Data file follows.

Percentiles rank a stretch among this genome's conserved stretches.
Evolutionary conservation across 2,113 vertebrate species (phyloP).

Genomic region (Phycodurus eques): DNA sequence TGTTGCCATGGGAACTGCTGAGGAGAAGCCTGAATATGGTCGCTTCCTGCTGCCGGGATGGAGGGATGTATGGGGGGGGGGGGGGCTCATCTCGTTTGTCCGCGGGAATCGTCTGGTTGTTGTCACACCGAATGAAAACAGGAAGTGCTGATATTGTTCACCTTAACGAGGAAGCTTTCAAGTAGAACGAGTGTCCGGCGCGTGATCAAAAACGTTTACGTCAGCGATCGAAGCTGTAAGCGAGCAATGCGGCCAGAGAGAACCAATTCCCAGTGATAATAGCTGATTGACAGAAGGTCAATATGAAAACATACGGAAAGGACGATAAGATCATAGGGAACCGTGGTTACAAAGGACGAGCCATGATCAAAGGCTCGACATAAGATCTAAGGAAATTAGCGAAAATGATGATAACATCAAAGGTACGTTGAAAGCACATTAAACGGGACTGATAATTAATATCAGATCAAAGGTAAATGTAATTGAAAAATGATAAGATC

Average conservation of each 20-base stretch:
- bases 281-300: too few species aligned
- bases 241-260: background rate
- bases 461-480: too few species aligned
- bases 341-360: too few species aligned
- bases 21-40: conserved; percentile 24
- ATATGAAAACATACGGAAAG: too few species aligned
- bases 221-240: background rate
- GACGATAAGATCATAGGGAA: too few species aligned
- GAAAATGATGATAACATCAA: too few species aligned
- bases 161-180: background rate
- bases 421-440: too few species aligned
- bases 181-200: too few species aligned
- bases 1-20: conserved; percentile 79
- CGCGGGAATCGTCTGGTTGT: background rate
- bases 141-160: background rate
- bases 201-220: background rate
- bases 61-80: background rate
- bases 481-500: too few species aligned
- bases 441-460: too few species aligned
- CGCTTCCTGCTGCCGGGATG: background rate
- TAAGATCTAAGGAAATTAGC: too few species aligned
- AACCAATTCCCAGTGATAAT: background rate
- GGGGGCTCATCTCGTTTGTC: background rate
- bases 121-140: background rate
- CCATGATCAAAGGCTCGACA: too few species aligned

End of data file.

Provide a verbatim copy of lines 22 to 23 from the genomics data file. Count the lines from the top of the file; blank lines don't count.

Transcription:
- bases 481-500: too few species aligned
- bases 441-460: too few species aligned